External Ear Problems


What is the external ear?

The outer or external ear really is everything outside of the ear drum. It consists of the outside of the ear drum, the ear canal, and the visible ear (auricle). Problems range from ear piercing complications to canal infections. The skin of the external ear is unique in that it lies directly on the bone and cartilage. This makes it exquisitely sensitive to injury, infection, and temperature extremes. Ear pain, even deep seated, is often a result of inflammation of the external ear.

Ear wax

Earwax is healthy in normal amounts and serves to coat the skin of the ear canal where it acts as a temporary water repellent. It also creates a poor environment for bacteria and fungi to grow. The absence of earwax may result in dry, itchy ears. Most of the time the ear canals are self-cleaning; that is, there is a slow and orderly migration of ear canal skin from the eardrum to the ear opening. Old earwax is constantly being transported from the ear canal to the ear opening where it usually dries, flakes, and falls out. Under ideal circumstances, you should never have to clean your ear canals. However, we all know that this isn’t always so. If you want to clean your ears, you can wash the external ear with a cloth over a finger, but do not insert anything into the ear canal. Most cases of ear wax blockage respond to home treatments used to soften wax if there is no hole in the eardrum. Patients can try placing a few drops of mineral oil, baby oil, glycerin, or commercial drops, such as Debrox®, or Murine® Ear Drops in the ear. These remedies are not as strong as the prescription wax softeners but are effective for many patients. Occasionally, an otolaryngologist (ENT specialist) may need to remove the wax using microscopic visualization.

What Is “Swimmer’s Ear”?

“Swimmer’s ear” is one of a number of names for infection of the outer ear canal. It is also called “fungus” of the ear or “jungle ear” (so named by soldiers who suffered it fighting in the South Pacific). Sometimes a fungus really causes it, but more often, especially in painful cases, it is caused by one of nature’s common bacteria. Physicians refer to it as “External Otitis”. There can be varying degrees of this condition and it is a leading cause of ear pain. Hearing aids can be a cause of this as they trap moisture in the canal and create some trauma on their own.
How Do You Avoid It?

External otitis can be prevented if you use antiseptic eardrops whenever you feel that water is trapped in your ears. Such ear drops are inexpensive and are sold without prescription under various trade names such as Aqua Ear, Ear Magic, Swim Ear, etc. If your ear doctor says you have normal eardrums, and if he says it is safe, you could make up your own ear drops to use after swimming. Many doctors recommend rubbing alcohol as an important ingredient. It absorbs the water, helps dry out the ear, and may even kill the bacteria and funguses that cause swimmer’s ear. Another effective ingredient is white vinegar, which you could mix half and half with the alcohol, (Vinegar contains acetic acid, which kills the bacteria and fungus.) Your druggist can supply you with a dropper bottle for your alcohol or alcohol vinegar mix eardrops so you can keep them in your beach bag.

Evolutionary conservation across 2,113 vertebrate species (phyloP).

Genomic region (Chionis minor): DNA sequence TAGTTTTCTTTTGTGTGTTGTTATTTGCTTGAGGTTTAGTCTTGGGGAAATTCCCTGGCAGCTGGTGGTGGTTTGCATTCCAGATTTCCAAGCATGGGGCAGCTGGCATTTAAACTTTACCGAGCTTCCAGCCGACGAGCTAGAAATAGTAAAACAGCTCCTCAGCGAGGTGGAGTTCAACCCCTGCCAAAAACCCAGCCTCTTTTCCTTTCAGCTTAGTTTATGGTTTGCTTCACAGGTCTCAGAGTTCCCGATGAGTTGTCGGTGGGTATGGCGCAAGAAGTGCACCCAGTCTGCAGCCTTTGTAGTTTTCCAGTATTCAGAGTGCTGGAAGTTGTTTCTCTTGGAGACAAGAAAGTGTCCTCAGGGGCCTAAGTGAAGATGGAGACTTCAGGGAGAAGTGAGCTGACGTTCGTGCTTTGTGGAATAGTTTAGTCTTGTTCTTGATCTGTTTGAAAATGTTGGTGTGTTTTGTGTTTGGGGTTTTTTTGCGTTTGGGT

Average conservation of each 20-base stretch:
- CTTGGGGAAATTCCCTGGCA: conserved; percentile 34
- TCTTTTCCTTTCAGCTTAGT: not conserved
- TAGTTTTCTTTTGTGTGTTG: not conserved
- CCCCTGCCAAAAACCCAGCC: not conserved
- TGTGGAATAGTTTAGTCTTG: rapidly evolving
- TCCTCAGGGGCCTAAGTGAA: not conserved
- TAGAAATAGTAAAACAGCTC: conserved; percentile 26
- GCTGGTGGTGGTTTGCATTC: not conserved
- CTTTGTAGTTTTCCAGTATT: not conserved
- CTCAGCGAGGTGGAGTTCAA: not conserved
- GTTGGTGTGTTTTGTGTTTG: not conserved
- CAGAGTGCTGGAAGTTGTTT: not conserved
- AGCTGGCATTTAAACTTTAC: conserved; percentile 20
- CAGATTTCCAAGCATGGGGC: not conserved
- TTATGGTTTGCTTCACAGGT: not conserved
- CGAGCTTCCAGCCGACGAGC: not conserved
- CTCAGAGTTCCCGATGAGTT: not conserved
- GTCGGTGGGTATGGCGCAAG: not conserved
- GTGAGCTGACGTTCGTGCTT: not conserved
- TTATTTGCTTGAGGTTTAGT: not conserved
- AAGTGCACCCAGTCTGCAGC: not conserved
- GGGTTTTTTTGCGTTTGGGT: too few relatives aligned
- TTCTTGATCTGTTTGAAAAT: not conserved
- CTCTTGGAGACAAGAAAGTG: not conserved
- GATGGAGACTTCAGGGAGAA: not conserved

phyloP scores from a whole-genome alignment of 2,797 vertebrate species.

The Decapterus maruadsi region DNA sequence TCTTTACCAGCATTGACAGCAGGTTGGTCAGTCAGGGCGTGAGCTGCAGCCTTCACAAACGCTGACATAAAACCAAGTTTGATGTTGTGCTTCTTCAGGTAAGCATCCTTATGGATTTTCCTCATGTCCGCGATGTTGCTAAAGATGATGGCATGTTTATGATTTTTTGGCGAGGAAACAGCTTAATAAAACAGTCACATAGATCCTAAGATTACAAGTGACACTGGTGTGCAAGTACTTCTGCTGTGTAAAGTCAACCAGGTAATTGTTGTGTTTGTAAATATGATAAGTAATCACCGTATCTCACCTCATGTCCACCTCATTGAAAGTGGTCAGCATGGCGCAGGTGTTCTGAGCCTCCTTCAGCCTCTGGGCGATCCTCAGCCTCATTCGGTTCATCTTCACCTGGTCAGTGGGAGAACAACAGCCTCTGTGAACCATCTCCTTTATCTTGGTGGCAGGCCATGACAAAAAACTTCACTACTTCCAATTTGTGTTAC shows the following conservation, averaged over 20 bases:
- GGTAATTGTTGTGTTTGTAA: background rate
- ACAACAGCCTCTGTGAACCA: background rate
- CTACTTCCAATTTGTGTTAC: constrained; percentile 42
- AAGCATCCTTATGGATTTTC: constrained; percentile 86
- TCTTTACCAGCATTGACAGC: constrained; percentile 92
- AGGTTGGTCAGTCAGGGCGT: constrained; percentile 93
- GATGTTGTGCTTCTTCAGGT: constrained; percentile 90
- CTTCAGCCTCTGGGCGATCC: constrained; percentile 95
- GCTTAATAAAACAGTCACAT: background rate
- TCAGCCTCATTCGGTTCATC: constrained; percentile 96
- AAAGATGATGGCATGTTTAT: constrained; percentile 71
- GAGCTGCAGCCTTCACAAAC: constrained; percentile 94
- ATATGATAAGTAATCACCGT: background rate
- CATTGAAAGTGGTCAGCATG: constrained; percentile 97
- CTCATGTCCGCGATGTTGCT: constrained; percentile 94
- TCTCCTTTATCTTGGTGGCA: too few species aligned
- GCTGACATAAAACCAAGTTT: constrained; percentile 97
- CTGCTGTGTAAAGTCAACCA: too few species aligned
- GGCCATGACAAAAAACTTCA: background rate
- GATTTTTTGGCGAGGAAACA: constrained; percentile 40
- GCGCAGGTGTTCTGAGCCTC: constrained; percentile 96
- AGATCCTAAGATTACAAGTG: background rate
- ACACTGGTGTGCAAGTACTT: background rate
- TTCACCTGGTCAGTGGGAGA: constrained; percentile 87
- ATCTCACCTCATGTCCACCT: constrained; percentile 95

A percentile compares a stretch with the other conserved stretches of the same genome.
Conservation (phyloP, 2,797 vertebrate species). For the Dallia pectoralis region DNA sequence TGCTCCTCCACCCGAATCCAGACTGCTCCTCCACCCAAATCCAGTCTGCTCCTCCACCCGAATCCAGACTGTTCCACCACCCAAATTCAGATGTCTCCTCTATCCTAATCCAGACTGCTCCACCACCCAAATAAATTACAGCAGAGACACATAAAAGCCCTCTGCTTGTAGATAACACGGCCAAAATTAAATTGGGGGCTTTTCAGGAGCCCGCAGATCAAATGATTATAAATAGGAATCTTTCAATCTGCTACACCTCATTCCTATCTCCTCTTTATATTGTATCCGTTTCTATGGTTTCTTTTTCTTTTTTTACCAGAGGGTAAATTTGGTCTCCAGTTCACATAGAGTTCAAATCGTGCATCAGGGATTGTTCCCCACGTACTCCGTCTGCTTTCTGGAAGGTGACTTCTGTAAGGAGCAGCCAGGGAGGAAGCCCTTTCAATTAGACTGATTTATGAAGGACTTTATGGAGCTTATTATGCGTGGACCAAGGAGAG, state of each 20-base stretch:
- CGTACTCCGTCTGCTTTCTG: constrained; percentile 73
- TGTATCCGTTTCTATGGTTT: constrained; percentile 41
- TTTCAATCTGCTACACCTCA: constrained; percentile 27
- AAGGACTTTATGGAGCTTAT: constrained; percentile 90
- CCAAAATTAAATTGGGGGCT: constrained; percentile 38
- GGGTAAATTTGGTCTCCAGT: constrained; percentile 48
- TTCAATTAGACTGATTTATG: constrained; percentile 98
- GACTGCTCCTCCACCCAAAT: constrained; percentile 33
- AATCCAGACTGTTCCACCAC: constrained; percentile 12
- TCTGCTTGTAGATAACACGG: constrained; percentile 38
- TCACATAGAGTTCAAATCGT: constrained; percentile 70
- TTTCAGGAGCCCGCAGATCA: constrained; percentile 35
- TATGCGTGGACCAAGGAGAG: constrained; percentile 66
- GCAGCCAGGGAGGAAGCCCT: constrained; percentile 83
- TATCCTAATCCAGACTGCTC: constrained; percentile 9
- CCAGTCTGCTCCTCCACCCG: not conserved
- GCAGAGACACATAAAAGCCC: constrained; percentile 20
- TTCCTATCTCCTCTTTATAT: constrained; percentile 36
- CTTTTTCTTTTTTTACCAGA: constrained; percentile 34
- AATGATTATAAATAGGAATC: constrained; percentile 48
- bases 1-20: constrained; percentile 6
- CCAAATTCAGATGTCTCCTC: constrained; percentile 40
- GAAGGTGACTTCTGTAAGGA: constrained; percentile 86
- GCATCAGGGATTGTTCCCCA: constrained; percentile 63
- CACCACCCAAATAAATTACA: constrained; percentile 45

Why Do Ears Itch?

An itchy ear is a maddening symptom. Sometimes it comes from a fungus (especially in acute cases), but more often it is a chronic dermatitis (skin inflammation) of the ear canal. One type is seborrheic dermatitis, a condition similar to dandruff in the scalp; the wax is dry, flaky, and abundant. Some patients with this problem will do well to decrease their intake of foods that aggravate it, such as greasy foods, carbohydrates (sugar and starches), and chocolate. We will often prescribe a cortisone containing cream and a steroid eardrop to use at bedtime or whenever the ears itch. We will have you apply the cream regularly with a Q-tip or your little finger. There is no long-term cure, but it can easily be kept under control. Itchy ears in a few patients are caused by allergies that may require specific treatment. Patients with itchy, flaky ears or ears that accumulate wax are very likely to develop “swimmer’s ear.” They should be especially conscientious about using the alcohol or antibiotic-steroid ear drops as described above whenever water gets trapped into the ears. They also do well to get their ears cleaned out each year before the swimming season starts.


The external ear is extremely sensitive and is the leading cause of ear pain. Most external ear problems are handled with cleaning and topical medications. You cannot overdue ear drops or steroid creams. Ear drops can be prescription with antibiotics and steroids, or over the counter. Many otitis prone people simply continue indefinitely to use them a couple of nights per week. I will often have my hearing aid patients do this regularly. A typical regimen would be to take your hearing aids out, lie on your side and fill the upward ear canal with the drops. You then simply let them drain out. After that some patients have been helped by holding a hair dryer (with the heat turned off) about 15-20 inches away from your head and literally dry out the ear canal. Allergy testing should certainly be considered as well as allergy patients often struggle with skin conditions. Preventative care is certainly the name of the game with this problem.

Refractory External Otitis

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